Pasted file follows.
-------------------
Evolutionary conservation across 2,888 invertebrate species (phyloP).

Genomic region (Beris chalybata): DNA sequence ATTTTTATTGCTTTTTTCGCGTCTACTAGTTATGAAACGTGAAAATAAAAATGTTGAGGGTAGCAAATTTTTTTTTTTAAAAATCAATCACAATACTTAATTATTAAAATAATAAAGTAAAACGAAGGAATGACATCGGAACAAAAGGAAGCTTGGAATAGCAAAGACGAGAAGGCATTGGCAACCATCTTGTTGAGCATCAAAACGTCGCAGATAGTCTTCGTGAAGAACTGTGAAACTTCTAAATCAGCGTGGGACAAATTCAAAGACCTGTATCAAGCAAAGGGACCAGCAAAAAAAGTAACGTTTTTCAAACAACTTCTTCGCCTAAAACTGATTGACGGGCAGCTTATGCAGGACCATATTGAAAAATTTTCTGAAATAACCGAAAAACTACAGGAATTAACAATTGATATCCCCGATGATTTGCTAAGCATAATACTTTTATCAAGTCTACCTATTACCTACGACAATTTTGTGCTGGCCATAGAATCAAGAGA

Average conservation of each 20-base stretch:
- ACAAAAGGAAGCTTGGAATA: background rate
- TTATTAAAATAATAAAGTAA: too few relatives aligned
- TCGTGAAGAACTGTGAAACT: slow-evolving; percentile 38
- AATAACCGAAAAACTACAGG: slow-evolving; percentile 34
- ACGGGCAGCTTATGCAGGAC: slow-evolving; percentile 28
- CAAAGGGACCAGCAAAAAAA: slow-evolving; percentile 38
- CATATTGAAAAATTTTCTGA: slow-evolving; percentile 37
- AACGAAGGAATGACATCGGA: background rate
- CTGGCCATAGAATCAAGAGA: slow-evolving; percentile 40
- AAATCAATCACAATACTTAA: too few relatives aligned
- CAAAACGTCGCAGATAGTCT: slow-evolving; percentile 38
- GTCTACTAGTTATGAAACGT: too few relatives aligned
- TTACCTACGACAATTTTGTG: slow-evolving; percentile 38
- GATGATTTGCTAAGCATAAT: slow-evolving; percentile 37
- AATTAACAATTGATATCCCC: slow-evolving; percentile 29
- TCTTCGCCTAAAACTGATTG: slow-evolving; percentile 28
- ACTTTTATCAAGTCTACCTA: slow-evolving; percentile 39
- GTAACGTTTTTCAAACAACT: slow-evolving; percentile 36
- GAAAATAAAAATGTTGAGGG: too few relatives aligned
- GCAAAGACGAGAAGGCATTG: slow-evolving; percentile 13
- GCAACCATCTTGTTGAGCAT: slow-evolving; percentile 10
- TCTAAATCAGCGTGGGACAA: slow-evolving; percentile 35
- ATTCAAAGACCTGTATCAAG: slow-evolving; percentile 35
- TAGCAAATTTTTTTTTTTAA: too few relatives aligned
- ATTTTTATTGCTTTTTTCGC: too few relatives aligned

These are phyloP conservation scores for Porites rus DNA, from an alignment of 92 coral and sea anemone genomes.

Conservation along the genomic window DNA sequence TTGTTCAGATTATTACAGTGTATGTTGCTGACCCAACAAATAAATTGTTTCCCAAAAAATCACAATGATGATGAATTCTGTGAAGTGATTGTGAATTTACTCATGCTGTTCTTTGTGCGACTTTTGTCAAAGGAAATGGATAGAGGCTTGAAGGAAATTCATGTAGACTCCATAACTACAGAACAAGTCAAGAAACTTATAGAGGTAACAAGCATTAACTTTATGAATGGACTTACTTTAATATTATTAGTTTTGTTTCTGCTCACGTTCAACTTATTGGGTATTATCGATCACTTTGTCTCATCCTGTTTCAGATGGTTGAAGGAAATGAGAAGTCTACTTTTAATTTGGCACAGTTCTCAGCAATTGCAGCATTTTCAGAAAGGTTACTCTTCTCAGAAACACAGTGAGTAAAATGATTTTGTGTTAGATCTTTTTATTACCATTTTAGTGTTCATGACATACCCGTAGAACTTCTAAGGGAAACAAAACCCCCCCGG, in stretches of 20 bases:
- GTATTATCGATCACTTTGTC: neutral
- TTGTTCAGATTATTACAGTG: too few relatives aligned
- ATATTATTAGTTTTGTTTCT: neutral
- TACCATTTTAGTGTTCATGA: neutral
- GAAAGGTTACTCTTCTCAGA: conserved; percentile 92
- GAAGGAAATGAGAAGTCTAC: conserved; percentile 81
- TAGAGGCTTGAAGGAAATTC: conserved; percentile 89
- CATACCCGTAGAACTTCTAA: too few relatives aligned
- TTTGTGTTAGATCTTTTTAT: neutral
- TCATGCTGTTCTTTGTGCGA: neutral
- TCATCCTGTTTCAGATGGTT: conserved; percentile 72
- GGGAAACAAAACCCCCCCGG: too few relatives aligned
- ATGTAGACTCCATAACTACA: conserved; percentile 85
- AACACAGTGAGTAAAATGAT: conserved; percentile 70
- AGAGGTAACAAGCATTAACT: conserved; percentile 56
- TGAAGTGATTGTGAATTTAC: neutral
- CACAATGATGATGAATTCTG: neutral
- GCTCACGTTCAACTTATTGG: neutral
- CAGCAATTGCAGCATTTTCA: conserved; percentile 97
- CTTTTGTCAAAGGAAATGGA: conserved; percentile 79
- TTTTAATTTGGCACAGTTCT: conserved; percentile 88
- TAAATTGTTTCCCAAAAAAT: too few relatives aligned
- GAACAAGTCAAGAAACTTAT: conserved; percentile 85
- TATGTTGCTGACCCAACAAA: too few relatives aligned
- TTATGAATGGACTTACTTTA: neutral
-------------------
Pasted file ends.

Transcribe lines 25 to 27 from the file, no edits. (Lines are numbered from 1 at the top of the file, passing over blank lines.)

- TCTAAATCAGCGTGGGACAA: slow-evolving; percentile 35
- ATTCAAAGACCTGTATCAAG: slow-evolving; percentile 35
- TAGCAAATTTTTTTTTTTAA: too few relatives aligned